A complaints hotline for call centre staff attracts over four hundred calls every week, according to Britain's federation of unions, the Trades Union Congress. The revelation follows on the heels of the TUC report on call centres published last week [WAMN: 13-Feb-01].
The hotline, launched last year by the TUC, aims to redress the call centre industry’s alleged “sweatshop image”. The burgeoning sector, one of the fastest-growing in the UK, employs over 400,000 staff. Located mainly in areas of high unemployment, it is beset by high staff attrition rates.
Accuses TUC general secretary John Monks: "These figures show there are still too many centres using bullying tactics to pressurise and intimidate employees." The complaints, he said, suggested that some call centres were "openly flouting the law" but others, acknowledged Monks, were making efforts to ensure good conditions for their staff.
Many hotline complainants said they were not allowed adequate breaks between answering calls. One employee was allowed only three seconds and another was disciplined for allowing a six second gap between calls. Nearly one third of complaints came from South Wales (15%) and Scotland (14%) – areas with the highest concentration of call centres in the UK.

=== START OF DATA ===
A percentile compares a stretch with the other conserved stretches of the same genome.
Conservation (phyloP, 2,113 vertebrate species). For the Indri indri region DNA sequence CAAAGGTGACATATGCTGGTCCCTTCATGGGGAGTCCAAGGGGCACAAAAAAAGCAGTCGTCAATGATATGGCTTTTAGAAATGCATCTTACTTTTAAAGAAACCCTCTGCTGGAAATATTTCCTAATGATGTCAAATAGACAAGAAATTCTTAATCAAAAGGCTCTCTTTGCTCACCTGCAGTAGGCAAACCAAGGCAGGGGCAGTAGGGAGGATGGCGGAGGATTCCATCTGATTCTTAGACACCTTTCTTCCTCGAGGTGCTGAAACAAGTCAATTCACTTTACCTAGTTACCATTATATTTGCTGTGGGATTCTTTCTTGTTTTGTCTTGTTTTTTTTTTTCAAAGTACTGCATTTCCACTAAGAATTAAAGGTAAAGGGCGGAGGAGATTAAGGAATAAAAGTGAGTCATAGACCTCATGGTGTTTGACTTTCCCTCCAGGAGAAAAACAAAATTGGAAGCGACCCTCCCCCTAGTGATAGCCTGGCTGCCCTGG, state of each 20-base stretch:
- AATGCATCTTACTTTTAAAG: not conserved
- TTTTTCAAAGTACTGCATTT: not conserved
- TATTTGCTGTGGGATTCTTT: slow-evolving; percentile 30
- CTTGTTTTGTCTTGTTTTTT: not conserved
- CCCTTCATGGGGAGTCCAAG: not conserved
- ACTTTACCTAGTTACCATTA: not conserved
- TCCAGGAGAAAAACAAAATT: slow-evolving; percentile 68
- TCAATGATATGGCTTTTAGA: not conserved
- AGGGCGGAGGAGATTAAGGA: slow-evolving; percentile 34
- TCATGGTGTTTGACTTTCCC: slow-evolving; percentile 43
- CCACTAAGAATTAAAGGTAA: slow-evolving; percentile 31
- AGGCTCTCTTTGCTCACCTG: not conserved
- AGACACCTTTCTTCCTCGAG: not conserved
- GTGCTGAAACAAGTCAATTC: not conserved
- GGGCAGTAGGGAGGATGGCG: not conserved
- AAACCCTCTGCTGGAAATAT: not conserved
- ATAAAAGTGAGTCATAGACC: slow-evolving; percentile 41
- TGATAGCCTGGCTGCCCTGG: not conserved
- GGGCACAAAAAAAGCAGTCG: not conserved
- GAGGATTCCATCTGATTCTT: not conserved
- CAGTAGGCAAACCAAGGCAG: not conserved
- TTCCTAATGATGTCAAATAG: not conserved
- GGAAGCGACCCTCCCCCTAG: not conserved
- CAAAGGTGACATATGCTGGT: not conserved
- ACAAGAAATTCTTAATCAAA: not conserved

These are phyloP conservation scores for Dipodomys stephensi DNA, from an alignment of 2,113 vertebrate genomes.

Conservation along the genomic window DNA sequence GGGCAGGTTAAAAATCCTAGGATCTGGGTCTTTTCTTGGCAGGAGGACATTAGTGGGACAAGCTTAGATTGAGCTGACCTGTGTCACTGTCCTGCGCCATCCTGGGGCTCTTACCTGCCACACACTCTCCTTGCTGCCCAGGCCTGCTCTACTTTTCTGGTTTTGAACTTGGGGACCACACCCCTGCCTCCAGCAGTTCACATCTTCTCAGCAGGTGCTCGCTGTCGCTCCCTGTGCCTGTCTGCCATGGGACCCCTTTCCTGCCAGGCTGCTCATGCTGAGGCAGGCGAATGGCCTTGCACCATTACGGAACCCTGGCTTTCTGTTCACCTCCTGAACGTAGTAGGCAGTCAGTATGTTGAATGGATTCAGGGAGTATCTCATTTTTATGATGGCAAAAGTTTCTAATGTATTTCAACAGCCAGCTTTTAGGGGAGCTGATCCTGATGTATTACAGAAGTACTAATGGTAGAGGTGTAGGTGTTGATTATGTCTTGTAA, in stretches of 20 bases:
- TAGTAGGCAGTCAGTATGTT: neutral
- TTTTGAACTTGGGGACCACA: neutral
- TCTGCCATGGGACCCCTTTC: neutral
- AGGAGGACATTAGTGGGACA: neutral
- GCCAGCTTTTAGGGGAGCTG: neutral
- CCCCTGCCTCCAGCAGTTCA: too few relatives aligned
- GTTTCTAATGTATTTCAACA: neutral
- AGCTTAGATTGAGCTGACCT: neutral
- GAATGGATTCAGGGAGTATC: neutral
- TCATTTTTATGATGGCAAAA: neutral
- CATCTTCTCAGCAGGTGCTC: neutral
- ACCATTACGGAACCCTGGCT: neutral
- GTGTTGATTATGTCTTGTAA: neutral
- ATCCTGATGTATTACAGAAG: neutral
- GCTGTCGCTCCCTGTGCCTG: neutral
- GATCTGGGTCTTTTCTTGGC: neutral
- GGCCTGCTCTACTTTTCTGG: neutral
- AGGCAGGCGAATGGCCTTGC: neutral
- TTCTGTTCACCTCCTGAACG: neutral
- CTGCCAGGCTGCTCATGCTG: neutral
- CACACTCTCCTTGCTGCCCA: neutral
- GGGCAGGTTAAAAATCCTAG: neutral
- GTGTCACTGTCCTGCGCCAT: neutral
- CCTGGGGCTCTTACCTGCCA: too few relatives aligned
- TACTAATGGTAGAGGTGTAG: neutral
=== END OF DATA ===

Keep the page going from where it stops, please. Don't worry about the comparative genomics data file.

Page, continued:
One of the worst abuses of staff was revealed by a caller last week who alleged that the centre manager made staff sign a ‘toilet book’ to check how long they spent in the lavatory. The person spending the most time was forced to wear a nappy [diaper].
Last year call centre staff at British Telecommunications took strike action in protest at working conditions. Their union and BT are currently working together to produce best practice guidelines.
News source: BBC Online Business News (UK)